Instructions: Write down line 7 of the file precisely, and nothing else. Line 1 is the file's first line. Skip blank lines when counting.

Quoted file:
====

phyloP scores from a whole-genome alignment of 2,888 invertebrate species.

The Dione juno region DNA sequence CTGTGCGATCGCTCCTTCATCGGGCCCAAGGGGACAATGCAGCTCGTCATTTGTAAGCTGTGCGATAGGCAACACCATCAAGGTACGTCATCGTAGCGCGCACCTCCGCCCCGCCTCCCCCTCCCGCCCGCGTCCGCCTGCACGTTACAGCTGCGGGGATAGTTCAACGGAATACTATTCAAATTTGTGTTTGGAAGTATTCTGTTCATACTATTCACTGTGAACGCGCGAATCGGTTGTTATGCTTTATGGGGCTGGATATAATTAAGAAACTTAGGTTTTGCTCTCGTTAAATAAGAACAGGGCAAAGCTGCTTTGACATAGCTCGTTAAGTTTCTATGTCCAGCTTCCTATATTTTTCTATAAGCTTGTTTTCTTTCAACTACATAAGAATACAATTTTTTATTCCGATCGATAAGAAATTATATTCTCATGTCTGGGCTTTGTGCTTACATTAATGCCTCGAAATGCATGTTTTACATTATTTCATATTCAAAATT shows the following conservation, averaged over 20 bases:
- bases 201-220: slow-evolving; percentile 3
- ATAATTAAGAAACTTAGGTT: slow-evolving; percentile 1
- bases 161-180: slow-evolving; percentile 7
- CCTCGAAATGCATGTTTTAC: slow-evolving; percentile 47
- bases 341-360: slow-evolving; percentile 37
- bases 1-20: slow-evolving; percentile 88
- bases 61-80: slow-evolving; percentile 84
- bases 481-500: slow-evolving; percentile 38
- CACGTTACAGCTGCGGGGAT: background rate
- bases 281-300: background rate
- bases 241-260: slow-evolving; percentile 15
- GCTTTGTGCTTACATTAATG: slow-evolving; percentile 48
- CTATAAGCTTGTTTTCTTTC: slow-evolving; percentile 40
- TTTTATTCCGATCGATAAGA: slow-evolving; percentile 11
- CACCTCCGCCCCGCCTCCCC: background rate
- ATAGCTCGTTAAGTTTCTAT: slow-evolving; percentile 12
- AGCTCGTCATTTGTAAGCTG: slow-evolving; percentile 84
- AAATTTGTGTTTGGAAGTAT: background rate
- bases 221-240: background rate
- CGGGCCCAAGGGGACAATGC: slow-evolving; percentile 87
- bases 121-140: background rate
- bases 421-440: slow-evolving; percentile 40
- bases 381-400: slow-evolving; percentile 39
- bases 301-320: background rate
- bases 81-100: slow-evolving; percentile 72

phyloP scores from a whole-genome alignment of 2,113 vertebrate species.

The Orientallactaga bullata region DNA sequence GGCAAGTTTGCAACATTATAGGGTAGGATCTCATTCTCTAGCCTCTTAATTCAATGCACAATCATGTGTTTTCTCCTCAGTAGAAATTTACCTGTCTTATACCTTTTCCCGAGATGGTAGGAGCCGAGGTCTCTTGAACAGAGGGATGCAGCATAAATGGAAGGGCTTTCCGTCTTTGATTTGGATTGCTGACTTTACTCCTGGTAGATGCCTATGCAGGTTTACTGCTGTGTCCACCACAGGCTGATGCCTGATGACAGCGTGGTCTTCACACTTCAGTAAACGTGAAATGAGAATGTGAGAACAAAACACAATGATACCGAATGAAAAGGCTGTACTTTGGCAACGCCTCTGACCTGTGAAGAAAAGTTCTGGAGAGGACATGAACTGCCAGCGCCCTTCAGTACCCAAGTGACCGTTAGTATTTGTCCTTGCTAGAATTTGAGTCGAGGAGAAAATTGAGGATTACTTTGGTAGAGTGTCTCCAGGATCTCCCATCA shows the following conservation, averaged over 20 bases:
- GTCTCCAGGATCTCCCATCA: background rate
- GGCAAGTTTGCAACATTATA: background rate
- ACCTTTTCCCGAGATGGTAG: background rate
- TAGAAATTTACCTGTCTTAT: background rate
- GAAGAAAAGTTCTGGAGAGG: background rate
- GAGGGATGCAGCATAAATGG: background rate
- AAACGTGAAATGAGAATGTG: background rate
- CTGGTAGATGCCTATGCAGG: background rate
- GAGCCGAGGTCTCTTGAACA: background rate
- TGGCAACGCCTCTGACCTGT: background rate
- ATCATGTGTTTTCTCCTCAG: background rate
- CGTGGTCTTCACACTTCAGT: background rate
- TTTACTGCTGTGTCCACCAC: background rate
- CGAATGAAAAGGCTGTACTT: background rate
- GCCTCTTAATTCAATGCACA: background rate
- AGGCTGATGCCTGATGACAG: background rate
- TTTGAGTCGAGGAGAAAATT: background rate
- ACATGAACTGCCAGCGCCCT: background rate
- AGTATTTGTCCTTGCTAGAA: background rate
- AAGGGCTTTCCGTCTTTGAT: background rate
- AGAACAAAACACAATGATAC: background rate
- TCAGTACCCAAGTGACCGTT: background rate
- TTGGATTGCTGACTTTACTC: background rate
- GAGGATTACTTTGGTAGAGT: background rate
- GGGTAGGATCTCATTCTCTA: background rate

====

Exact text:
- bases 341-360: slow-evolving; percentile 37